THE ECONOMIC GROWTH AND TAX RELIEF ACT OF
On June 7, 2001, President Bush signed the Economic Growth and Tax Relief Reconciliation Act of 2001 (the “Tax Relief Act”) into law. The Tax Relief Act gradually reduces the estate tax until it is eventually abolished in 2010. The
Tax Relief Act changes affect drafting and planning considerations of attorneys engaged in estate planning. Estate plans of the past may require reexamination and redrafting to take into consideration some of the tax changes. This
outline is meant to summarize the highlights of the Tax Relief Act. However, it is not intended to be legal advice and you should always seek the opinion of a qualified estate planning professional who has evaluated the facts and
circumstances of your individual case.
The Tax Relief Act increases the estate tax lifetime exemption from the previous $675,000 amount to $1,000,000 effective January 1, 2002. The exemption increases over the next eight years until January 1, 2010 when the estate tax
is abolished. In addition, the estate tax rates will decrease over the years 2002 to 2009. The following table summarizes the increased estate tax exemptions and decreased rates.
[Back to Top]
The Tax Relief Act does not abolish the gift tax. The gift tax rates will decline annually until 2010, when the highest marginal gift tax rate will be equivalent to the highest income tax rate (35%). The Act provides for a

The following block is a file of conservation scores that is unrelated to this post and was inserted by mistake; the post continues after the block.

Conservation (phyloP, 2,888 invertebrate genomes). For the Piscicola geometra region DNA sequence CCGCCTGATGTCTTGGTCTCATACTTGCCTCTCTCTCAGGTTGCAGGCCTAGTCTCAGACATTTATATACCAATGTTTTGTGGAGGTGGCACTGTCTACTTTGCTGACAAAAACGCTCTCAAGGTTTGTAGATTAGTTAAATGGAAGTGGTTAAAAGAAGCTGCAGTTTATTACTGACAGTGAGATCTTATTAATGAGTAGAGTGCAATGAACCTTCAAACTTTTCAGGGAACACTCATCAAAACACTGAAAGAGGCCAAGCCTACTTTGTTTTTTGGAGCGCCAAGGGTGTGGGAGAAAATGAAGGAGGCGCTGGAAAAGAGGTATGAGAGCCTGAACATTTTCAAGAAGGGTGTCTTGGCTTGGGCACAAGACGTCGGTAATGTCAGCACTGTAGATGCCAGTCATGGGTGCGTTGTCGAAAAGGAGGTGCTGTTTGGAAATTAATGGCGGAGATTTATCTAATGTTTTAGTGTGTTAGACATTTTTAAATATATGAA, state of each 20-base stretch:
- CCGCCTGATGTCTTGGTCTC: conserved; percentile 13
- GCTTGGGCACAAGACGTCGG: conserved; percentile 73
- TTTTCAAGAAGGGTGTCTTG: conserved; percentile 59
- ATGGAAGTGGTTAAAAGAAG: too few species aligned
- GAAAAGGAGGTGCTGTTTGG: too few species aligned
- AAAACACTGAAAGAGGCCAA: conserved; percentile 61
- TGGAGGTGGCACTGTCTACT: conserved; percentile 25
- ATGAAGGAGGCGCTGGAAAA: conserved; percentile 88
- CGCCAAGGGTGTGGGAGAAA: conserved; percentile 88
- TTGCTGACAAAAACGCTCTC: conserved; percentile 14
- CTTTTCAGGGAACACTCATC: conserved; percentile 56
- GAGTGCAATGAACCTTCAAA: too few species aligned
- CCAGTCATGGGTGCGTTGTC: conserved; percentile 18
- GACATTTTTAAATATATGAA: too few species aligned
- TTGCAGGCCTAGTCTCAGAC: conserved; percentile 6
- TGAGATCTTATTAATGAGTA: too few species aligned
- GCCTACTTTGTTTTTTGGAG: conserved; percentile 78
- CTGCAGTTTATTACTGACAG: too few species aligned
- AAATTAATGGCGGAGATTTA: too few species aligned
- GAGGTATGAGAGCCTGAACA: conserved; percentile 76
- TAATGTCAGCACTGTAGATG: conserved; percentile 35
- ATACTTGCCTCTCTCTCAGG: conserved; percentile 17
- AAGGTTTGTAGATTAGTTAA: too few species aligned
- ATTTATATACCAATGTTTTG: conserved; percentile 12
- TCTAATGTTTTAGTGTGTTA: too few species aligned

$1,000,000 lifetime gift tax exemption, which does not increase annually like the estate tax exemption. Thus, after 2002 you will be able to exempt up to $1.0 Million from gift taxes. In addition, the current annual exclusion
amount from gift tax is increased to $11,000 annually. Thus, a donor will be able to gift up to $11,000 annually without incurring any gift tax.
[Back to Top]
GENERATION SKIPPING TAX
The Tax Relief Act also changes the generation skipping tax (GST). The GST is a second transfer tax imposed at the highest estate tax rate when property is transferred to a “skip” generation heir (i.e. grandchild). This can
occur as an outright gift from parent to child or a transfer in trust by parents to a child in trust with the remainder to a grandchild. The GST is taxed as if the property did not “skip” a generation but, instead, was included in
the skipped generation’s estate (i.e. taxed to the children before passing to grandchildren). The exemption for GST transfers, which was $1,060,000 in 2001 increases to 1,090,000 in 2002, and increases in 2004 to equal the estate
tax exemptions above. The GST rate is set at the highest estate tax rate in effect when the tax is due. Thus, the rate will gradually decline from 55% in 2001 to 45% in 2007. The GST is abolished, effective January 1, 2010.
[Back to Top]
LIMITATION ON STEPPED-UP VALUATION
The Tax Relief Act also changes the prior law related to “stepped-up” valuation. Under the prior law, property was given a “stepped-up” valuation at death to the fair market value. This meant that if an individual had purchased
a home thirty years before his death at $50,000 and the home was worth $250,000 at his death, the property was given a “stepped-up” basis as of the date of death to the $250,000 fair market value. Thus, if the home were
subsequently sold, the beneficiaries of the deceased person’s estate would not be subject to capital gains tax.
However, the Tax Relief Act imposes a limitation on the carry-over basis for property received from a decedent after January 1, 2010, when the estate tax is abolished. Heirs will inherit a decedent's property with a cost basis